Welcome to the first installment of “How Twitter Saved my Literature Class: A Case Study with Discussion.” Read the full text.
More than anything else, what distinguishes a great class from an adequate class is the attitude of the participants. As Shakespeare (1623) reminds us in Hamlet, “There is nothing either good or bad, but thinking makes it so.” When an instructor’s course objectives are clear, when a professor brings enthusiasm to lectures and to class discussions, and when he or she sets high expectations for all of the class’s participants, then learning can take place. But primarily it is the participants’ reaction to these necessary elements of a class that can make that class truly successful. As teachers, we treasure students who are curious, enthusiastic, optimistic about the next class meeting, and reflective about course content after the proverbial bell has wrung. We can inspire such students to pursue a lifelong intellectual relationship with the content of our courses, and perhaps also inspire enthusiasm about the importance of learning itself. When we identify and adopt the methods and tools to sustain that motivation and enthusiasm, we make the learning experience richer and more satisfying for our students and for ourselves.
In order for such a course to exist, in order for this transformational learning to take place, the instructor and students together must face down an array of obstacles and distractions. Many of our students are overworked, committed to taking too many units, and tempted by a great number of electronic, networked and video-based distractions. Some students resent having to take our class if it is a requirement, while others may question its relevance if it is an elective. For these and many other reasons, some students bring to class an attitude of borderline complacency, a hope that “just enough” work in the class will be sufficient to allow them to pass, or even do well. The lecture format of the larger classes we teach may contribute to this attitude; in many large enrollment classes students slouch in their seats comfortably, almost languidly, as they might do on the couch at home, and expect to be entertained or at least informed. We oblige them with our preformulated lectures and our slide shows, hoping that they will stay awake, and that some of the students in the front rows may ask or answer questions at the end of the lecture. Many of us leave such a class confident that teaching has taken place, if not always learning. Often we settle for the mode of teaching that was used with us, rather than considering to the modes of learning that appeal to our students. I will suggest that a professor can fruitfully adopt the ubiquitous micro-blogging tool Twitter as a means to inspire students to achieve a course’s learning objectives, and to eagerly anticipate and enjoy the classroom experience.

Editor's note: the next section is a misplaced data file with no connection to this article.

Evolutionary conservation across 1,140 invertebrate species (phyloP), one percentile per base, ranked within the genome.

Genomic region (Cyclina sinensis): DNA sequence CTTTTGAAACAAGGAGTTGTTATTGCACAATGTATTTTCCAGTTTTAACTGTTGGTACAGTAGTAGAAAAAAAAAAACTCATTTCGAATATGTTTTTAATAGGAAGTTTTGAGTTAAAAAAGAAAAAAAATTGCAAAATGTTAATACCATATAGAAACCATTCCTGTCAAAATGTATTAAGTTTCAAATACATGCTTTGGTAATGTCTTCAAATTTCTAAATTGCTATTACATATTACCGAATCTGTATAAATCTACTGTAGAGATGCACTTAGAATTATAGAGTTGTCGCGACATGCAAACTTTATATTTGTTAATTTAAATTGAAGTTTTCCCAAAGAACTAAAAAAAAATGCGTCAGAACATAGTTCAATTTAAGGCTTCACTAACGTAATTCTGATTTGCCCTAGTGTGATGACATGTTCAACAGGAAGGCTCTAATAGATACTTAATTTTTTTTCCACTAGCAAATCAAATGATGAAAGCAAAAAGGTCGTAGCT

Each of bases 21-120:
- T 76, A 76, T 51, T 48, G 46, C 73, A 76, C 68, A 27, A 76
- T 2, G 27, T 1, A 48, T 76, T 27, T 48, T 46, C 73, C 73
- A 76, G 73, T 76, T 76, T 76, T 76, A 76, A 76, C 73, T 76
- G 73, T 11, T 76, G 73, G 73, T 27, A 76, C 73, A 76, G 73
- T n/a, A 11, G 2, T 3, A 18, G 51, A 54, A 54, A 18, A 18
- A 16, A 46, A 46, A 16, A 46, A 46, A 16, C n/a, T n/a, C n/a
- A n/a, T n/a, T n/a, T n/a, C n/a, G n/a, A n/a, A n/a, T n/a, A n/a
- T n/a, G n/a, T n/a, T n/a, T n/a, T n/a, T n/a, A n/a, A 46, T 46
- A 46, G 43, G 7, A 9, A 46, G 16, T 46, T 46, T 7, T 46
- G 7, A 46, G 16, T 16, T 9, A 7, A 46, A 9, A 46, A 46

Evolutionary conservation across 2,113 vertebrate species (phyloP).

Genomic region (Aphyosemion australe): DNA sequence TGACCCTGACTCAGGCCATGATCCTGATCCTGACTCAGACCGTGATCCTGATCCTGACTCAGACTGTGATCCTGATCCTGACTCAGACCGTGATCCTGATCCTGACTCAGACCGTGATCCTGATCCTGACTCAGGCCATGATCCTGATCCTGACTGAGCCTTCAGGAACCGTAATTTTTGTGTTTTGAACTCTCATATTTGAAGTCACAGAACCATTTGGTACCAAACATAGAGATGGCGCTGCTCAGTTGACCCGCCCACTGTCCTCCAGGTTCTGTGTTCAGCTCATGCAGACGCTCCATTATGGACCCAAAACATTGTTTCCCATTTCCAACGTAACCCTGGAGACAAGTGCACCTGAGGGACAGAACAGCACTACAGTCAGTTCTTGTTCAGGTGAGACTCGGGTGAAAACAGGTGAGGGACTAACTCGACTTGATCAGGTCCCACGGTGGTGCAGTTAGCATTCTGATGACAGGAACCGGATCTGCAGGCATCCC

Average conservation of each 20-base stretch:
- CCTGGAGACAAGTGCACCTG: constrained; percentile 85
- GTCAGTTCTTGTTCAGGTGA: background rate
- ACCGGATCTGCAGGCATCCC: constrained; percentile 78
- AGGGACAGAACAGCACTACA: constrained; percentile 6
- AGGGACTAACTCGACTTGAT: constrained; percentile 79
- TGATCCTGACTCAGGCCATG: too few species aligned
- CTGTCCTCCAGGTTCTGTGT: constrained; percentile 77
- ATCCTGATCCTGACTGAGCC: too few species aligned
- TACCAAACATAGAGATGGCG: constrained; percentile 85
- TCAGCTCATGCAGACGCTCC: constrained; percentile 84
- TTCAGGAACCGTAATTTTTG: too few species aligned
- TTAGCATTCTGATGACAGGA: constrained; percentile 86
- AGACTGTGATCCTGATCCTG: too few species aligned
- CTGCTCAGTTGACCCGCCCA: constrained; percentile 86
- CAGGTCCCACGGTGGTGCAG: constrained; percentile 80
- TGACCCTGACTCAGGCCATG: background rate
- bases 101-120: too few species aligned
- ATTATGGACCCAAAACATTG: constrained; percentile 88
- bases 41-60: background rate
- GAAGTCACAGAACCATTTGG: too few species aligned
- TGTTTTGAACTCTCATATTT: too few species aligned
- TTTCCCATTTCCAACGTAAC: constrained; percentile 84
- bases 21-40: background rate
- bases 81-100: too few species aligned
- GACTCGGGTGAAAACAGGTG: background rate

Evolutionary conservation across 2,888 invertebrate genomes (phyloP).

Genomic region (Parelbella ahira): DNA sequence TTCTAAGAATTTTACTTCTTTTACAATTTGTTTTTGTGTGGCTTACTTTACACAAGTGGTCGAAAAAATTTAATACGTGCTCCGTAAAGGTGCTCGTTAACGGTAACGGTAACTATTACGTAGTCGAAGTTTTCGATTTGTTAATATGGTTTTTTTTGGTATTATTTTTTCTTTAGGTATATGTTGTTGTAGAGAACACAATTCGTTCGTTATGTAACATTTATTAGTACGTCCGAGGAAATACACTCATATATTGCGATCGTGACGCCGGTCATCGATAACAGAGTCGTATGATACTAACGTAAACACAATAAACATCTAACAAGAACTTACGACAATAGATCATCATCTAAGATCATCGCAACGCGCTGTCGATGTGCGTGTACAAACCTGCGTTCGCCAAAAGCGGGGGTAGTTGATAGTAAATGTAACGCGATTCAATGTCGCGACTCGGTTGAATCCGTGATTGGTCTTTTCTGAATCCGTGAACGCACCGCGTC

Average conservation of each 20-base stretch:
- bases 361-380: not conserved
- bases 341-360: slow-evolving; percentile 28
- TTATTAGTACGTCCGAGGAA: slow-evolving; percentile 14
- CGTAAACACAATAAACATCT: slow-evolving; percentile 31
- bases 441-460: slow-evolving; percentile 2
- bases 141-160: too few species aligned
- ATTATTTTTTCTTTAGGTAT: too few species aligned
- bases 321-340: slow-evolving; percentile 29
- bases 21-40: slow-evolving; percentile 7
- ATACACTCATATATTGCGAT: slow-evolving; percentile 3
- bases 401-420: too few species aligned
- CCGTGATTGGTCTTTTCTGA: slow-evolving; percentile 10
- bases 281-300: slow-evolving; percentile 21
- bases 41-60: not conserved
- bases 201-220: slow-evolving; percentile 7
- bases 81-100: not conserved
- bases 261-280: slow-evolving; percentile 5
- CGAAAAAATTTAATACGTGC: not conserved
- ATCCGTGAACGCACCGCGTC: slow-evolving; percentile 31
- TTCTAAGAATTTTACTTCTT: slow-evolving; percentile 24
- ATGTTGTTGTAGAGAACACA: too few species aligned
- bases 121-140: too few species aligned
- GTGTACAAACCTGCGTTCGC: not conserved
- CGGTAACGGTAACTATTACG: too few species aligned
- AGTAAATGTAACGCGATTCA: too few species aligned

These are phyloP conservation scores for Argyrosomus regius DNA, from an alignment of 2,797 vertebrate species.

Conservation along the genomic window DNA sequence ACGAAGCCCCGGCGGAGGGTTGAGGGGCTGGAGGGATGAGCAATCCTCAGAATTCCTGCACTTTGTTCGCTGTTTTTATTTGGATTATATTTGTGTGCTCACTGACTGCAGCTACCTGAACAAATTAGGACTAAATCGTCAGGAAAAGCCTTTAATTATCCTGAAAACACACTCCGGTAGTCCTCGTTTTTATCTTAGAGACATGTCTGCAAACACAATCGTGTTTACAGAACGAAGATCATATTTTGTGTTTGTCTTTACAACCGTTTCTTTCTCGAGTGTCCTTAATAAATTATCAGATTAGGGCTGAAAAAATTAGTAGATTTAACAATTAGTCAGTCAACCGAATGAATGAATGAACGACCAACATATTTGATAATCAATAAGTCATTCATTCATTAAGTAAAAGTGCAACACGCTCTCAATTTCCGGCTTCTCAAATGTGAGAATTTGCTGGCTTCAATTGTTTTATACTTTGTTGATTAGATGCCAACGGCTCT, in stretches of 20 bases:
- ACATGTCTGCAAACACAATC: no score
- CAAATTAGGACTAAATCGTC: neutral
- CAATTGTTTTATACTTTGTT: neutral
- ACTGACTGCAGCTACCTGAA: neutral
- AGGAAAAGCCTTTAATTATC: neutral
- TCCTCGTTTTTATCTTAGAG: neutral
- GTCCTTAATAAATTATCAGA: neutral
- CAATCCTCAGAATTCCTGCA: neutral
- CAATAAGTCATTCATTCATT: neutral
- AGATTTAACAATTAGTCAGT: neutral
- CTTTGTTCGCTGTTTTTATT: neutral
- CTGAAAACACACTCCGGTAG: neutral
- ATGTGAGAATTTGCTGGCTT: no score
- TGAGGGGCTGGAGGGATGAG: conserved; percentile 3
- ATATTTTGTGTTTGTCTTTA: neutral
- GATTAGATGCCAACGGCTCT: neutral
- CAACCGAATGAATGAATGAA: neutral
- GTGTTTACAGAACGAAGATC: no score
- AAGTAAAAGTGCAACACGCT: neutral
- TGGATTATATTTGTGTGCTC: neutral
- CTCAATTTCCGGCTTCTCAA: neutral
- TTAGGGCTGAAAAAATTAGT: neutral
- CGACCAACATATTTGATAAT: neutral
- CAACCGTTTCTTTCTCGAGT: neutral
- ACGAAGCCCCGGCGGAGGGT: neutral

Jones, A. “How Twitter Saved my Literature Class: A Case Study with Discussion.” (2011). Teaching Arts and Science with the New Social Media. A collection edited by Charles Wankel. United Kingdom: Emerald Group Publishing Limited, 91-106.